In celebration of Bay State Bike Month, The West End Museum (WEM) is launching its exhibit “Cycling Legends of the West End,”on Saturday, Sept. 18, with a special launch party co-hosted by MassBike.
The party will run from 4:00 p.m. – 8:00 p.m. and will feature roller racing on the sidewalk outside the museum with Boston Art, Sports and Entertainment, short bike tours with MassBike and more.
“Cycling Legends of the West End” spotlights three fascinating characters in cycling history. Two of them were West End residents; one was a longtime physician at Massachusetts General Hospital.
“Bicycling legends Kittie Knox and Annie Cohen Kopchovsky lived in the West End during the progressive era, and in their own way, became activists for women’s equality,” said Duane Lucia, exhibit curator and a member of the WEM board of directors. “Dr. Paul Dudley White, longtime cardiologist at Mass. General, led the charge for the fitness movement starting in the 1950s, which in turn saw the reemergence of bicycling in the 1970s.”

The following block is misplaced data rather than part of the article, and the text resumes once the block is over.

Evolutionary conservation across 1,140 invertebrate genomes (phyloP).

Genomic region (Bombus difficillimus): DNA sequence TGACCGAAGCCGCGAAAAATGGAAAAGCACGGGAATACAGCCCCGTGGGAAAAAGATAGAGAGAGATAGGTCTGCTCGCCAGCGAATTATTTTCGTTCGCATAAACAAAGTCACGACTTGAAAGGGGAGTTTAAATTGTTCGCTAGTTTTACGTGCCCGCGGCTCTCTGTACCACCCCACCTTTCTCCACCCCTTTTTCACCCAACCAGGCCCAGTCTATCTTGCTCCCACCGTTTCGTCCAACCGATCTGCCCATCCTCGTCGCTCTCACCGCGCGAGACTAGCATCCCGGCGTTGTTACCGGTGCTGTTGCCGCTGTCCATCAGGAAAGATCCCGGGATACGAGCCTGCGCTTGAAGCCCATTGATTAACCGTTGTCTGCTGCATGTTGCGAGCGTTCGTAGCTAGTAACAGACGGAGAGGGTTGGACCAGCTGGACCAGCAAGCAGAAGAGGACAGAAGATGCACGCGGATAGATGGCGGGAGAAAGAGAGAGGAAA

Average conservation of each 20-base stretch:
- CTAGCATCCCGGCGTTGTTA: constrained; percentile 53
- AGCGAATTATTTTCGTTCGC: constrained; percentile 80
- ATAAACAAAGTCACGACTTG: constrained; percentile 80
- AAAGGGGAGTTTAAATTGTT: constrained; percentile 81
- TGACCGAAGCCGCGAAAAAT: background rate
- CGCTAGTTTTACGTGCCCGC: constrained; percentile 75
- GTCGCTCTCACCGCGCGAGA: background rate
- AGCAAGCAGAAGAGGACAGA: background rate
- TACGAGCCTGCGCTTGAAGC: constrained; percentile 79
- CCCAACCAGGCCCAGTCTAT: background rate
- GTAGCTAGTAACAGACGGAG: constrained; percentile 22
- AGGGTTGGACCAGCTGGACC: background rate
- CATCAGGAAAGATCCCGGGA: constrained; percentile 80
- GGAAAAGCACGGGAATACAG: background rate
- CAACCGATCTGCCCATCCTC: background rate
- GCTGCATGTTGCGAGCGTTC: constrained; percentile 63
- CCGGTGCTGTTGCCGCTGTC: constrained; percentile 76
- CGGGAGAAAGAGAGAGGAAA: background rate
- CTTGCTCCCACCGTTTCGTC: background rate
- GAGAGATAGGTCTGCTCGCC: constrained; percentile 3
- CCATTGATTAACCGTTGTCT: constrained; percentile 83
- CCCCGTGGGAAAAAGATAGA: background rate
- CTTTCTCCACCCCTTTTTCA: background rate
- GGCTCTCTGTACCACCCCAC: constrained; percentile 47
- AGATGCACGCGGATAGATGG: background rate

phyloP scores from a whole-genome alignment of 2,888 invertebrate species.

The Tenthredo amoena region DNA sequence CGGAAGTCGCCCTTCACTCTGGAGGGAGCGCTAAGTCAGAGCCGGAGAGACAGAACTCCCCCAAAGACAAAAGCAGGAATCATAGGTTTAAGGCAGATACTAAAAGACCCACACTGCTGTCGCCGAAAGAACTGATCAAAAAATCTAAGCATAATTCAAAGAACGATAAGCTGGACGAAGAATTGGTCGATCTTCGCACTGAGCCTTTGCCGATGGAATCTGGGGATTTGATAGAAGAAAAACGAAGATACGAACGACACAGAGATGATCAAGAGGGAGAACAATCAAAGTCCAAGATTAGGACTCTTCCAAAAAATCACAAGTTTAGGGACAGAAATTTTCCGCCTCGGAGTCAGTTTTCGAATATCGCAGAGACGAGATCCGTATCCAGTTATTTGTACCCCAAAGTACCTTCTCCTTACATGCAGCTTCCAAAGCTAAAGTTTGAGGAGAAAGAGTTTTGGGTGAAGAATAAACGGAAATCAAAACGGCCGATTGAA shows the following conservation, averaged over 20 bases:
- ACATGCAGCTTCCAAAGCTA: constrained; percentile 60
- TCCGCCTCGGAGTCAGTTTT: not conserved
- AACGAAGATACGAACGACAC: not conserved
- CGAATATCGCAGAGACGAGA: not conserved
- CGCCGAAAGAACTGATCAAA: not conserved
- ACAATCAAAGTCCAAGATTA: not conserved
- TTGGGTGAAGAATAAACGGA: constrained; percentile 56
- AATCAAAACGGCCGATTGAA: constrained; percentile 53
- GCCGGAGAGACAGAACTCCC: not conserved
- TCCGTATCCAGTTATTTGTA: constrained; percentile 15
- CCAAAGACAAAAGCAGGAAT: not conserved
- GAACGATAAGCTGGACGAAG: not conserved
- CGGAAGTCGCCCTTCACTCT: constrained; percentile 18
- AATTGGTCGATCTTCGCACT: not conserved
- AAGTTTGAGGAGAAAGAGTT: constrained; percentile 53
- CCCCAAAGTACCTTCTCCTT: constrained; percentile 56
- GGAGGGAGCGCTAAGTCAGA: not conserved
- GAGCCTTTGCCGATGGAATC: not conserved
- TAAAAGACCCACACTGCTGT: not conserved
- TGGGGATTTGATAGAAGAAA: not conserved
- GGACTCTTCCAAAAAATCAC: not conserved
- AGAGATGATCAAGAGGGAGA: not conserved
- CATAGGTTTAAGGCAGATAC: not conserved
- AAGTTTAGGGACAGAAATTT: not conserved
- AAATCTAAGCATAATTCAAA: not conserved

The exhibit also recounts the invention of the bicycle, its popularization and innovations in the 1800s, the bike craze of the 1890s, and the renaissance of the 1970s. Vintage bicycles, photographs, artifacts, and graphic panels take visitors on a trip back in time, while also revealing that much of what happened in the late 19th century is happening again today.
The WEM will also have several events throughout September to celebrate Bike Month, among them:
Spin: A Novel Based on a (Mostly) True Story, Sept. 9, 6:30pm
Author Peter Zheutlin will speak about his new book about his great-grand-aunt, Annie Cohen Kopchovsky, the world’s first female international sports star. The young mother of three left her home in the West End in 1894 on an around-the-world cycling trip. Register here.
Kittie Knox: Breaking Barriers in Cycling, Sept. 30, 6:30 p.m.
Hear from author Larry Finison and YouTube series producer Jazz Dotting as they discuss their works on Knox, the bi-racial cyclist from Cambridge and Boston who pushed for inclusion in cycling in the 1890s. Watch Dotting’s video about Knox, also